SerpinB2 mediated regulation of macrophage function during enteric infection

Gut Microbes. Mar-Apr 2014;5(2):254-8. doi: 10.4161/gmic.28093. Epub 2014 Feb 5.

Abstract

Host defense is an orchestrated response involving changes in the expression of receptors and release of mediators from both immune and structural cells. There is a growing recognition of the important role of proteolytic pathways for the protective immune response to enteric pathogens. Enteric nematode infection induces a type 2 immune response with polarization of macrophages toward the alternatively activated phenotype (M2). The Th2 cytokines, IL-4, and IL-13, induce a STAT6-dependent upregulation of the expression of the protease inhibitor, serpinB2, which protects macrophages from apoptosis. M2 are critical to worm clearance and a novel role for serpinB2 is its regulation of the chemokine, CCL2, which is necessary for monocyte and/or macrophage influx into small intestine during infection. There is a growing list of factors including immune (LPS, Th2 cytokines) as well as hormonal (gastrin, 5-HT) that are linked to increased expression of serpinB2. Thus, serpinB2 represents an immune regulated factor that has multiple roles in the intestinal mucosa.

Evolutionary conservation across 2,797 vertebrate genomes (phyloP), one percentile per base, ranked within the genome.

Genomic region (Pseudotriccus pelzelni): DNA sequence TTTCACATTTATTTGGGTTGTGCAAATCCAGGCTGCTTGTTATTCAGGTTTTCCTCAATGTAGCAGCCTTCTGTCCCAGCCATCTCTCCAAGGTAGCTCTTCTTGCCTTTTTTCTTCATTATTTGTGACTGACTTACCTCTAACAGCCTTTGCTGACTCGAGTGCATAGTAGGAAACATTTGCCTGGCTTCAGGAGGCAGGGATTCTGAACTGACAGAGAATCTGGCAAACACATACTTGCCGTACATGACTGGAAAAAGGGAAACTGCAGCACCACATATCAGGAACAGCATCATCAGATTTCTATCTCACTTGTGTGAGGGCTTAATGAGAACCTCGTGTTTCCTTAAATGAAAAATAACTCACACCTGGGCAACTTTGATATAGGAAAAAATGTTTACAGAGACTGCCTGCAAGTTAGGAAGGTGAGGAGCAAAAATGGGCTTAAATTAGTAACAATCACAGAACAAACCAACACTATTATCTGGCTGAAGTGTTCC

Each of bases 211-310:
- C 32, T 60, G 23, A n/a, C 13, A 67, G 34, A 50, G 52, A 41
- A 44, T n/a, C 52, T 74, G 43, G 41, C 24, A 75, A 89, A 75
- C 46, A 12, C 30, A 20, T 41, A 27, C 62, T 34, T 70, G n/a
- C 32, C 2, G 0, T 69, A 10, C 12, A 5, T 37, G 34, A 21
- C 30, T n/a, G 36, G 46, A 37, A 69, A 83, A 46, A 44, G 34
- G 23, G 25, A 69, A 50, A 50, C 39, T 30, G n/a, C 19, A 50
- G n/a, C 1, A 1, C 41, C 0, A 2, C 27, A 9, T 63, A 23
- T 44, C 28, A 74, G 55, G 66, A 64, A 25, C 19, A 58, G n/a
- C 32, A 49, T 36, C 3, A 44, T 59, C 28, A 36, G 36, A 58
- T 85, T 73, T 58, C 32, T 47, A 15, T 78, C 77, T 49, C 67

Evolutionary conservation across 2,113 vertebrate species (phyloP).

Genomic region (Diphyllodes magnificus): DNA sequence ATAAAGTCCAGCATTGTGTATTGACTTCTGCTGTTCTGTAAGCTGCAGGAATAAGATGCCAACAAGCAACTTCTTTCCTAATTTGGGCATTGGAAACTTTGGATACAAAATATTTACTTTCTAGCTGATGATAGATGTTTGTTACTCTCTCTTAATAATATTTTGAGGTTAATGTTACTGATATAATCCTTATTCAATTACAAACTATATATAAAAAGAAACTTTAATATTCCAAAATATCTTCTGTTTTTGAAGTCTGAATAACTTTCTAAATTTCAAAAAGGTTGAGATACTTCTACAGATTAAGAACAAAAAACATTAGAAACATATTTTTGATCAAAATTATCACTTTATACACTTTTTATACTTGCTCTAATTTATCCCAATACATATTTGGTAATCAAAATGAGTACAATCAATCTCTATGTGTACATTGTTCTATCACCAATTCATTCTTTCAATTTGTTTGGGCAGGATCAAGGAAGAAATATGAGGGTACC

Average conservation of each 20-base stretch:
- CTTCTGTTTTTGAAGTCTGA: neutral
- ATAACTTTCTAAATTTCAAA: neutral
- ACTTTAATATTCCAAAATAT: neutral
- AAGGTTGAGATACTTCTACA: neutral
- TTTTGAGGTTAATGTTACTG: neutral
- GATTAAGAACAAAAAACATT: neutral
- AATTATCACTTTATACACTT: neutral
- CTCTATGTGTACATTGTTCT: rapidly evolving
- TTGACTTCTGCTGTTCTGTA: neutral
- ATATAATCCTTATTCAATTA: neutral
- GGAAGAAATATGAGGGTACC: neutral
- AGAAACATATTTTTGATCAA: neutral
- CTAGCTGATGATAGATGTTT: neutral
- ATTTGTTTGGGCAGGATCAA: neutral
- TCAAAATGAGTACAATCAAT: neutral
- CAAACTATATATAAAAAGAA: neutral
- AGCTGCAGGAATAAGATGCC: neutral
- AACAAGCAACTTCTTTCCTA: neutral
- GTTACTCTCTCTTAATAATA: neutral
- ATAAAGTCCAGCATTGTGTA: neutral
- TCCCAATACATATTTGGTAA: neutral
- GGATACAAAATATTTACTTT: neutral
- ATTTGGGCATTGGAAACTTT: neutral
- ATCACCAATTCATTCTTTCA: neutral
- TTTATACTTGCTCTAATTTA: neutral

Keywords: Th2 cytokines; enteric nematode infection; macrophage; plasminogen activation system; serpinB2.

Publication types

  • Research Support, N.I.H., Extramural

MeSH terms

  • Animals
  • Cytokines / metabolism
  • Gastrointestinal Tract / metabolism*
  • Gastrointestinal Tract / parasitology*
  • Humans
  • Macrophages / metabolism*
  • Macrophages / parasitology*
  • Monocytes / metabolism
  • Nematode Infections / metabolism*
  • STAT6 Transcription Factor / metabolism
  • Th2 Cells / metabolism

Substances

  • Cytokines
  • STAT6 Transcription Factor
  • STAT6 protein, human